“I recently reread Elie Wiesel’s Night and wondered how the world could stand by and watch. Roosevelt knew about the Holocaust, and I’ve often wondered about his silence. Not a political scientist by any stretch of the imagination, there are many things I don’t understand. We were less of a global community then. Now we send troops to places in the world I’d never heard of until now, but then, six and a half million Jews and other “undesirables” were killed while the world turned a blind eye.”

Nearly a year has passed since the summer night intrusion and the next day’s luncheon. I still have no answers, just a conviction that all lives matter.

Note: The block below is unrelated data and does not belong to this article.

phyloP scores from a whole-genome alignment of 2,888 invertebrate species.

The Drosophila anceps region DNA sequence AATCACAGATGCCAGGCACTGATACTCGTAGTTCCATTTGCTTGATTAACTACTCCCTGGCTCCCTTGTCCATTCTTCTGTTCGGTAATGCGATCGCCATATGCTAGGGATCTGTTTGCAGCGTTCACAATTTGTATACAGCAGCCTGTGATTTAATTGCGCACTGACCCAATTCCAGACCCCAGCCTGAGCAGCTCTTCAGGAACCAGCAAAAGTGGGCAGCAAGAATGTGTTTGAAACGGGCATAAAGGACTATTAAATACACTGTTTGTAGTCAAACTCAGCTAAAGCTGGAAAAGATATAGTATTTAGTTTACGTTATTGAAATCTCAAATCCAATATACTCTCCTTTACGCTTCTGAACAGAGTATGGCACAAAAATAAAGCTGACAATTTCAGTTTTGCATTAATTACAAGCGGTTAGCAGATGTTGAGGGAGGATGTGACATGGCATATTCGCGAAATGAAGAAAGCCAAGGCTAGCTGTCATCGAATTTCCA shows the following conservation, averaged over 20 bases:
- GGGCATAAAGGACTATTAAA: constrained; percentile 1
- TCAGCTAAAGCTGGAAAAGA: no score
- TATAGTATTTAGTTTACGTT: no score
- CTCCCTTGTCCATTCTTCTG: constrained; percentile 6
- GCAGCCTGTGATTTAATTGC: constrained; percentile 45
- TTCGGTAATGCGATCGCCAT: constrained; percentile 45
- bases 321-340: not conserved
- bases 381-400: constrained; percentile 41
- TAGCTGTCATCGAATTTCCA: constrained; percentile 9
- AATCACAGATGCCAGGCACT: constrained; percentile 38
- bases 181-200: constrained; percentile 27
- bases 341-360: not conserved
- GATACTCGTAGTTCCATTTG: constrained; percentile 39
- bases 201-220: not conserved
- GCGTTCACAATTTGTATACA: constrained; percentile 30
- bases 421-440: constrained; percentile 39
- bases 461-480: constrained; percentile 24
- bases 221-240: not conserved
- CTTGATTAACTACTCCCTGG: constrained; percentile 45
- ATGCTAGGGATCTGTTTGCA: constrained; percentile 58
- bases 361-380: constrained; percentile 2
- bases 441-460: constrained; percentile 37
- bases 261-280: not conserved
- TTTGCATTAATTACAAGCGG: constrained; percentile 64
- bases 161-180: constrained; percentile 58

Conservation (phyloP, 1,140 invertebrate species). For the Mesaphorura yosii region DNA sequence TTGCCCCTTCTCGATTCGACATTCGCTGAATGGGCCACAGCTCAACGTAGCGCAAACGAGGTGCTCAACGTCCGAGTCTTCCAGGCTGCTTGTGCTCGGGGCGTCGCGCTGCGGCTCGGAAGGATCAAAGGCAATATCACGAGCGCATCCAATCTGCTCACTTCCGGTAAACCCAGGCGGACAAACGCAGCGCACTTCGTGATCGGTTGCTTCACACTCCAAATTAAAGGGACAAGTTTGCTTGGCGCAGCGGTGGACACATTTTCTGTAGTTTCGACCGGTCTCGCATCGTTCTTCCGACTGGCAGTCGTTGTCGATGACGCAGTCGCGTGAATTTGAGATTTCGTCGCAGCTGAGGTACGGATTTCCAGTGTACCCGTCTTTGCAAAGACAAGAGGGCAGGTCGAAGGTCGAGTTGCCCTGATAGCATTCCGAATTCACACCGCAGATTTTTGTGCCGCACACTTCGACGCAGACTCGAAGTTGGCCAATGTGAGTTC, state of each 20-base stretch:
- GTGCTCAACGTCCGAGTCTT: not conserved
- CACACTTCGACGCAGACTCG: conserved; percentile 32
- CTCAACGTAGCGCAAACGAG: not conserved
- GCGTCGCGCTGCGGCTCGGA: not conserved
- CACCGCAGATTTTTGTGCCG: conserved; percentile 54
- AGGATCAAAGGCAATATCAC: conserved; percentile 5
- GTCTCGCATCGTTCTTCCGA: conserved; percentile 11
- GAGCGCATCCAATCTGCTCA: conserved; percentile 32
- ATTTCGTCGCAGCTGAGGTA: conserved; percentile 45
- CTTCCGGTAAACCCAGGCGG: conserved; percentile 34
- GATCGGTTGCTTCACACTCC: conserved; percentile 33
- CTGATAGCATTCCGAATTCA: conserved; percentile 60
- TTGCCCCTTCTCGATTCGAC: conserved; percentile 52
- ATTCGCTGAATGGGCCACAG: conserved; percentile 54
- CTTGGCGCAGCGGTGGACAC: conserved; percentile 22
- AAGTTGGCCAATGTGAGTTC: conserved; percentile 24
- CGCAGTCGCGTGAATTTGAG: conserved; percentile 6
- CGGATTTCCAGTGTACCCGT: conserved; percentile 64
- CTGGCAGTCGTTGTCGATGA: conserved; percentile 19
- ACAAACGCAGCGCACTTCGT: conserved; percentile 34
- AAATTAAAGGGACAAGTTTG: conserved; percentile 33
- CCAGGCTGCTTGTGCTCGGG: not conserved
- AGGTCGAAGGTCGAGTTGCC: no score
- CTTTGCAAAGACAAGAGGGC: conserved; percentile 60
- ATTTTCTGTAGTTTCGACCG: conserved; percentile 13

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I knew the gentleman in our writing group meant to write immaculate instead of emasculate in one of the pieces we were critiquing Monday night, and when I asked, “Freudian slip?”, he grinned. So did a few others.

Freud has fallen into disfavor among many people, and yet I can’t help but notice his presence in every intro psych text. Looks like we can’t cut him loose. After Monday night’s meeting, a few of his teachings came to mind. In addition to the emasculate example above, another writer in our group wrote an entertaining story about her mother taking her out of church and giving her a “whupping” because of her misbehavior.